Prior to this litigation Apple obtained several U.S. design patents for iPhones that were initially released in 2007. Subsequently Samsung sold a series of smartphones that resembled Apple’s iPhone. Apple then sued Samsung for infringement of its design patents and the trial court awarded Apple damages of $399 million for infringement. The Federal Circuit Court of Appeals affirmed this award for the entire profit Samsung acquired from its sales of infringing smartphones. In reaching its conclusion the Federal Circuit reasoned that the interior components of Samsung’s smartphones were not sold separately from the phone exterior surface that displayed an infringing design.

The Court resolved the threshold legal question of whether an article manufacture (i) must also be the entire end product sold to consumer, or (ii) may comprise only a single component of that product. The Court looked to section 289 and concluded that its term ‘article of manufacture‘ is sufficiently broad to include a product component, in part because the component is created by hand or machine. The Court also observed that section 289 does not explicitly limit design infringement damages exclusively to complete articles or to articles as sold. The Court further relied upon 35 U.S.C. section 101 that defines a new and useful manufacture as patent eligible and which is interpreted to include parts of a machine separate from the totally assembled machine. The Court concluded that there was no legislative history or statutory text to support the Federal Circuit’s conclusion that section 289 solely addresses damages for sales of a complete end product.

The Court declined to identify the relevant component of Samsung’s infringing smartphones or provide a test for designating the relevant article of manufacture. Instead, it reversed the Federal Circuit’s holding and remanded the case to the Federal Circuit to address this test along with any remaining issues. On February 7, 2017 the Federal Circuit remanded the case to the federal district court to determine whether additional proceedings are necessary. If such proceedings are warranted the trial cour0000000000l may present a test for identifying the relevant article of manufacture under section 289.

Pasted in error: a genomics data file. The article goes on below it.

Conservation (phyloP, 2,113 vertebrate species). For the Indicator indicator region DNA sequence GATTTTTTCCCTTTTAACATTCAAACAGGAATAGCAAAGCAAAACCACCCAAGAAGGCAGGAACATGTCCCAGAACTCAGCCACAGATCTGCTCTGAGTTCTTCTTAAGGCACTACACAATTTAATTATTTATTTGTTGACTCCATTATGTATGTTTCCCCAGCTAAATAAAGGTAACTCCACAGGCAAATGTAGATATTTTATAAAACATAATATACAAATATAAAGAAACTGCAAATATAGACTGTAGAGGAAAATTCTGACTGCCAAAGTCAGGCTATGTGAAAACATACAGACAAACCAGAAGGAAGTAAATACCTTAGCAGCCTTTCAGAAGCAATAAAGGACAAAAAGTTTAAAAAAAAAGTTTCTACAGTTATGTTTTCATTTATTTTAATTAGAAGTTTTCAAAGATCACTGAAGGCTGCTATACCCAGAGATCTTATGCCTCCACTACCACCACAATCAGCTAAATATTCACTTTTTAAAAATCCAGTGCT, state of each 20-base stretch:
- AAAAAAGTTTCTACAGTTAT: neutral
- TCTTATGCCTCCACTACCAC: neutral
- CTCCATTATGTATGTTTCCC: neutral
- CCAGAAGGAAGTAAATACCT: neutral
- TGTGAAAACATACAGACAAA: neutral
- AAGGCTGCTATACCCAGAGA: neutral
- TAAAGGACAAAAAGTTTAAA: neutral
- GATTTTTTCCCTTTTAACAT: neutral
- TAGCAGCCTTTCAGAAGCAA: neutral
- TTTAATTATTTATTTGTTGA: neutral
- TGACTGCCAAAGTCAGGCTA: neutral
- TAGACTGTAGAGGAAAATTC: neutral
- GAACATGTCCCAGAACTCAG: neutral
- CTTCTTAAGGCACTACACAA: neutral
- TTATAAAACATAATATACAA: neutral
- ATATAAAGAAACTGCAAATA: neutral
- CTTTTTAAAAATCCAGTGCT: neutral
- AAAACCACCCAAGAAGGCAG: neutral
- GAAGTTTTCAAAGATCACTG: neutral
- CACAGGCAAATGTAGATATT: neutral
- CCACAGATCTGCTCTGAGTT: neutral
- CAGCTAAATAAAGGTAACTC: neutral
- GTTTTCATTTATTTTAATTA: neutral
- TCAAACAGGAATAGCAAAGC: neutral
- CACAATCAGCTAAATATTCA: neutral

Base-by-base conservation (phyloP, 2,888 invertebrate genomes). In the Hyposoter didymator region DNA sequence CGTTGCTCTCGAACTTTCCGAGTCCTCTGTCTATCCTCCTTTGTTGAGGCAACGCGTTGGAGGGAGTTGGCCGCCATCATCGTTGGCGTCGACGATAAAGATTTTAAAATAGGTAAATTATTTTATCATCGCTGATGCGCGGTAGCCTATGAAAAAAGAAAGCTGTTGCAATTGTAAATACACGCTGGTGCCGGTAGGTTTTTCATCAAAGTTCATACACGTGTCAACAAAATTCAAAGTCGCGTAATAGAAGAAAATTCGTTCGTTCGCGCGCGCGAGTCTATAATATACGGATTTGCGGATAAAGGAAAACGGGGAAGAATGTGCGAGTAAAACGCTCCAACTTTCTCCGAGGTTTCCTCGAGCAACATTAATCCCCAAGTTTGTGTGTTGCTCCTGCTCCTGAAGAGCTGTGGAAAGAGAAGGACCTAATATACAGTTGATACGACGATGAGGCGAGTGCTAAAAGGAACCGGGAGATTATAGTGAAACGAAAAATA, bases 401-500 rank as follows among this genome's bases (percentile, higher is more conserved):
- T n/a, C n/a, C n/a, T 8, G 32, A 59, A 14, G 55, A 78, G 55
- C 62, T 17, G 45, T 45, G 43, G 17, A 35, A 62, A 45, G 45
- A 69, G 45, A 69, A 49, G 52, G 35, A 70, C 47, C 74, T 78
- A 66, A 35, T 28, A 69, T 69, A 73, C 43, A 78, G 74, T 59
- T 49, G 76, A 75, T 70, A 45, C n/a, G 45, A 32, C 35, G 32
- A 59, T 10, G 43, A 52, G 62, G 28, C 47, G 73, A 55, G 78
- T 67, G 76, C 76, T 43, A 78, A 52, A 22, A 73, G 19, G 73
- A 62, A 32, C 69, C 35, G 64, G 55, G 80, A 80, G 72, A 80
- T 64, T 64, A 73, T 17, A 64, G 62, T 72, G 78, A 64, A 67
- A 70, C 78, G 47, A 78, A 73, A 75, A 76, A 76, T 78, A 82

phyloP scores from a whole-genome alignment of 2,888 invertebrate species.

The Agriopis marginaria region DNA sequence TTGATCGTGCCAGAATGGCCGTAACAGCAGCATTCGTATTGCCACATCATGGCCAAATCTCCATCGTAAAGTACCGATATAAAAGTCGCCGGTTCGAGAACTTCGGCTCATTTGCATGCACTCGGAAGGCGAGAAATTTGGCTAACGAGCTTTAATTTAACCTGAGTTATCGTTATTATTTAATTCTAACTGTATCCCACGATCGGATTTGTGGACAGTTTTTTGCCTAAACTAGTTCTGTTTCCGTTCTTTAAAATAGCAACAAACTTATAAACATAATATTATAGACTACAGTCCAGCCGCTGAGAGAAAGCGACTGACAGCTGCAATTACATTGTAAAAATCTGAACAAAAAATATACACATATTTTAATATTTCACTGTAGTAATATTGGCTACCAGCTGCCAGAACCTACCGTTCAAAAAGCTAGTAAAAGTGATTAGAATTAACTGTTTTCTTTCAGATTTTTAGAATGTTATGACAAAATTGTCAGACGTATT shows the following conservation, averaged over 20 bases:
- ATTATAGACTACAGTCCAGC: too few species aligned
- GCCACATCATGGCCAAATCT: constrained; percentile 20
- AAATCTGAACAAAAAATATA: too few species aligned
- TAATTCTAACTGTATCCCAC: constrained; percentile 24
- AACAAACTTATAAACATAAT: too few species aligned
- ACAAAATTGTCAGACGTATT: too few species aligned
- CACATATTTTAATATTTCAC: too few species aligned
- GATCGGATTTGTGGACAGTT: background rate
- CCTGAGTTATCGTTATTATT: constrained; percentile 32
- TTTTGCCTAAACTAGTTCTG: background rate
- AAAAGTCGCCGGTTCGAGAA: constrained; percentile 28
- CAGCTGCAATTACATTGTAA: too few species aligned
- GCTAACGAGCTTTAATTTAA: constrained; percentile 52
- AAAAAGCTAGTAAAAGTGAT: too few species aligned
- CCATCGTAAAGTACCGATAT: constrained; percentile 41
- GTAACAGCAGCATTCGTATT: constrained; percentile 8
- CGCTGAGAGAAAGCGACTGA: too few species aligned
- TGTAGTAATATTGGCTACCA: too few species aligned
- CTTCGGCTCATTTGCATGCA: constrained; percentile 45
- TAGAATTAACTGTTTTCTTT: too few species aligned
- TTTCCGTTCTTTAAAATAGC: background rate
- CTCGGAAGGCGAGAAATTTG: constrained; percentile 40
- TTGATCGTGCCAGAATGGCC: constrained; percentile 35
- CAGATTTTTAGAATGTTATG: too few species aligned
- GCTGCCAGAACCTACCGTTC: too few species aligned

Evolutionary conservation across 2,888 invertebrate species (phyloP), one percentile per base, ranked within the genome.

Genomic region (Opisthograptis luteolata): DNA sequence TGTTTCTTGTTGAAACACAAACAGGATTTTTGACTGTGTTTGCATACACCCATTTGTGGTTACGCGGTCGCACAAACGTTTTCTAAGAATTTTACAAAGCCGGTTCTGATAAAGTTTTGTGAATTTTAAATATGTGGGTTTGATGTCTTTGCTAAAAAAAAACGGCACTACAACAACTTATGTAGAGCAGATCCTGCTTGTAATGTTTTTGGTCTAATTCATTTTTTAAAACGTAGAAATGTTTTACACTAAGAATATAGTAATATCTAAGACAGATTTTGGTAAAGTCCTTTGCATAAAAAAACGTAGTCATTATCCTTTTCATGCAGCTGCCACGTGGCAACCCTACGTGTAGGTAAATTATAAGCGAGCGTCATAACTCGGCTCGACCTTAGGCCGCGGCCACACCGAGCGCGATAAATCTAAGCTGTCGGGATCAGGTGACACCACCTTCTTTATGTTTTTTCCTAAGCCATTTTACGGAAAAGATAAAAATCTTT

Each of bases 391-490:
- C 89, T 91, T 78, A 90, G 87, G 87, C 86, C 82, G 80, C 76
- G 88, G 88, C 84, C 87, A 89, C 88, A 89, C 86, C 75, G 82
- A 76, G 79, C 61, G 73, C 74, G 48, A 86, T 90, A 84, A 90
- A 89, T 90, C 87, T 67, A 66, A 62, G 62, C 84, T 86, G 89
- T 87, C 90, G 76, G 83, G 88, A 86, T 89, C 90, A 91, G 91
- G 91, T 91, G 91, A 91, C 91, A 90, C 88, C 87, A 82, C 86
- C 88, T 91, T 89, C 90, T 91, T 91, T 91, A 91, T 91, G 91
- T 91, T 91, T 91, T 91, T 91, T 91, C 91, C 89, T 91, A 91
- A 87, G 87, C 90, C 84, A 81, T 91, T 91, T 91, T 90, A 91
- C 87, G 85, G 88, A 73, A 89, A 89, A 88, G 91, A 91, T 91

© 2017 Adrienne B. Naumann
All rights reserved.
Ms. Naumann does not sponsor or endorse the advertisements at

Be afraid…be very afraid: inter partes and post-grant review

December 31, 2016

There are now two permanent sheriffs in the United States patent office to eliminate or reduce your patent protection: The post-grant review and inter partes review of the America Invents Act.  With both proceedings patent claim sentences can be cancelled under a significantly lower evidentiary standard and broader claim interpretation that those required for invalidating patents in courts.


For post-grant review a party generally files a petition to cancel a patent’s claims no later than nine months after the patent’s issue date. 35 U.S.C. section 321(c).   The petition may rely upon statutory reasons for invalidity as well as novel related issues. 35 U.S.C. 282(b)(2)(3), 321(b) and 324(b).   The petition may also include expert testimony, and the patent owner may respond in kind. 35 U.S.C.  322(a)(3)(B) and 323; 37 C.F.R. 42.208(c).  If the Patent Office Trial and Appeal Board [hereinafter the Board] then determines that the petitioner is likely to prevail, the parties proceed to an adjudicatory phase. 35 U.S.C. 324(a). This Board decision to either dismiss the petition or proceed is final and nonappealable. 35 U.S.C. 324(e). If the proceeding continues there is limited discovery, the patent owner may amend claims and there is another opportunity to submit expert testimony. 35 U.S.C. 326 (a)(5), 326(a)(8) and 326(d).  With a limited exception, claims must be given their broadest reasonable interpretation instead of the narrower plain and ordinary meaning of infringement litigation. See 37 CFR 42.200(b).  The petitioner must establish by a preponderance of the evidence, and not clear and convincing evidence, that claim sentences are invalid for reason(s) provided in 35 U.S.C. 282(b)(2)(3).  See 35 U.S.C. 326(e). The Board issues a final written decision on the merits and the parties may appeal this decision. 35 U.S.C. 328(a) and 329.


Inter partes review is similar to post-grant review and includes broader claim construction, no appeal of the initial Board decision to proceed, and a lower evidentiary standard. See 35 U.S.C. 311 et seq.; 37 C.F.R. 42.100(b).  However, for an inter parts review (i) generally the petition must be filed no sooner than nine months after a patent issues and (ii) claim sentences may be canceled only for anticipation or obviousness based upon printed publications or patents. 35 U.S.C. 311(b) and 311(c). The post-grant proceeding thereby provides a short deadline by which a newly issued patent may be challenged for almost any reason, and thereafter this patent may only be challenged on a limited basis in an inter partes review.